The new directly acting anti-retroviral agents are dispensed free of charge only to Lebanese individuals infected with the virus. Syrian refugees are not included in the LMoPH plan of free access to treatment. Data from the LMoPH-ESU [3] about the distribution of reported cases of HCV infection (Figure 3) reveals only few cases among Syrian refugees. This low incidence might be due to the fact that they are not linked to medical care following diagnosis and as such not reported the LMoPH-ESU. This may allow the virus to circulate freely among refugees leading to fatal complications including advanced liver disease, hepatocellular carcinoma and cirrhosis [17].


The annual number of reported cases of measles increased from only 9 cases in 2012 to 1760 in 2013 with 82% being Lebanese and 13% Syrians [18] (Figure 4). Those less than 10 years of age were mostly affected representing 79 % of all cases. Most of the patients were either not vaccinated or their vaccination status was not known [18]. The efficient transmissibility of measles virus along with overpopulation and unsanitary conditions make the Syrian refugees highly susceptible to this infection [19]. Several vaccination campaigns were conducted to immunize both Lebanese and Syrian children. In 2014, as part of the fourth national integrated immunization campaign, 1,165,871 children were vaccinated against measles and a steep decrease in the number of cases was evident [18,19]. In 2014, UNICEF, in support of LMoPH, held a nationwide vaccination campaign and focused on routine immunization of lebanese and Syrian children. The number of reported measles cases dropped by the end of year 2016 to 44. However, the number of measles cases resurged again in 2018 to reach 938 cases (Figure 4). The majority were either unvaccinated or didn't receive the second dose of the vaccine [20]. Measles reemergence is a good example of the need to revisit immunization national policies in view of the emerging migration. Outbreaks of measles have been documented in migrant populations in Europe [21] and the International Organization for Migration (IOM) has recommended vaccination for recently arrived migrants/refugees [22]. A recent study showed a striking variation in policies on optimum approaches to vaccination in migrants across Europe. There was a call for more research and data collection, and need for dissemination of migrant-specific guidance [23].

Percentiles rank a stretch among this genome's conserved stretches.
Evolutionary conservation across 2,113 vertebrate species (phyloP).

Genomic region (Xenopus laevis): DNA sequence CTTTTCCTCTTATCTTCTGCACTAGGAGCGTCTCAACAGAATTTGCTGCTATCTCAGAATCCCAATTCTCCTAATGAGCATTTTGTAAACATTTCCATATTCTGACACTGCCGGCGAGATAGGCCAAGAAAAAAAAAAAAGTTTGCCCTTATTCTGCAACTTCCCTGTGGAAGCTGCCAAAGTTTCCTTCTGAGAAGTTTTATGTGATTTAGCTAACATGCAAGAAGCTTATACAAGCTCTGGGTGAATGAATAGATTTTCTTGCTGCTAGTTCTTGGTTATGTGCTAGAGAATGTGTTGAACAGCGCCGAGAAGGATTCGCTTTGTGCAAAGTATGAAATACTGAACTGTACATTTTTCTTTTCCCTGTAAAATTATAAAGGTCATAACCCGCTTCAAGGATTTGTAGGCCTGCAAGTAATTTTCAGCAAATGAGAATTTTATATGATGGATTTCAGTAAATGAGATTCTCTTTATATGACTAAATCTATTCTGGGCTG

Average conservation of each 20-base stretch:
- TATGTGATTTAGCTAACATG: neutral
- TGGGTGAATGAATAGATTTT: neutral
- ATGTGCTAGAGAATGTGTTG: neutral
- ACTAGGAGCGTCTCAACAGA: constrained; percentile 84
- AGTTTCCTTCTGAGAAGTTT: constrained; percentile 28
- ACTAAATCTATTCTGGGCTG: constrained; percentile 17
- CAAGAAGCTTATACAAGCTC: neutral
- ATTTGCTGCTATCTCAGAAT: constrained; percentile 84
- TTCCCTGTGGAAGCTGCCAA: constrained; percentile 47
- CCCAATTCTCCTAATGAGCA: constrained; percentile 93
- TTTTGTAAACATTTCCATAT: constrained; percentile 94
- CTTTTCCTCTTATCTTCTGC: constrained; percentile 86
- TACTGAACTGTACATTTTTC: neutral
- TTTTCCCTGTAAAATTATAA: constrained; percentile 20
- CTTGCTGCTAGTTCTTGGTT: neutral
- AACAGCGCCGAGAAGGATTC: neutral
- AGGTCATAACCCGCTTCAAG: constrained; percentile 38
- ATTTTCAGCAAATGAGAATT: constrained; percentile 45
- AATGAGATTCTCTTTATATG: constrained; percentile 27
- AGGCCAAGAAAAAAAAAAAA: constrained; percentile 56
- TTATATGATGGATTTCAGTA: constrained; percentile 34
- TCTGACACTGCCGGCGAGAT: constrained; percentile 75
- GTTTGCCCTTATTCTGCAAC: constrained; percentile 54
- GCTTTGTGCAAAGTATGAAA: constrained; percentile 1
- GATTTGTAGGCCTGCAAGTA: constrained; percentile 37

Figure 3: The reported cases of HCV to LMoPH-ESU from 2008 till 2018 including Lebanese nationals and Syrian refugees. View Figure 3

Figure 4: The reported cases of Measles to LMoPH-ESU from 2008 till 2018 including Lebanese nationals and Syrian refugees. View Figure 4


In 2014 and 2015 there was a nation-wide outbreak of mumps when 1320 cases were reported to the LMoPH-ESU (Figure 5). The majority of cases occurred in BeKaa, district close to the Syrian borders, where large number of Syrian refugees reside. This mumps outbreak occurred two years after the measles outbreak of 2013 [18]. The LMoPH immunization schedule against the MMR was modified where the first dose is introduced at 12 months of age and the second at 18 months. This variation from the USA schedule was mitigated by the recent measles outbreak of 2013 [14].

Figure 5: The reported cases of Measles to LMoPH-ESU from 2008 till 2018 including Lebanese nationals and Syrian refugees. View Figure 5

Despite the high number of Syrians in Lebanon, the number of reported mumps cases was relatively low [18]. This may be explained by either the good coverage immunization rates in Syria before the crisis or due to the lack of proper surveillance efforts by the Lebanese authorities (Figure 5) [18]. In 2015, a surge in mumps cases was noticed reaching 1496. However, as of 2016, the number of reported cases was continuously dropping and this might be contributed to the active MMR vaccination campaigns carried out by the Lebanese health authorities targeting both lebanese and syrian children [20].


Salmonellosis is endemic in Lebanon and risk of outbreaks is always present [24]. Prevalence increases with poor hygiene and underdeveloped public health infrastructure [25]. Despite the large number of syrian refugees and the suboptimal health conditions, an annual average of 26 cases of salmonella infection was reported among this population between 2013 and 2016 as compared to an annual average number of 495 cases among the lebanese citizens (Figure 6). This may reflect suboptimal surveillance and reporting efforts. According to the CDC, it is estimated that for every one laboratory confirmed case of salmonella, there are 29 unconfirmed cases [26]. In Jordan it is believed that for each laboratory confirmed salmonella infection there are about 273 infected persons in the community [27]. The number of reported cases in Lebanon among nationals and syrians does not reflect the true incidence of the disease and more efforts are needed to monitor the spread of salmonella among syrian refugees and host community [12].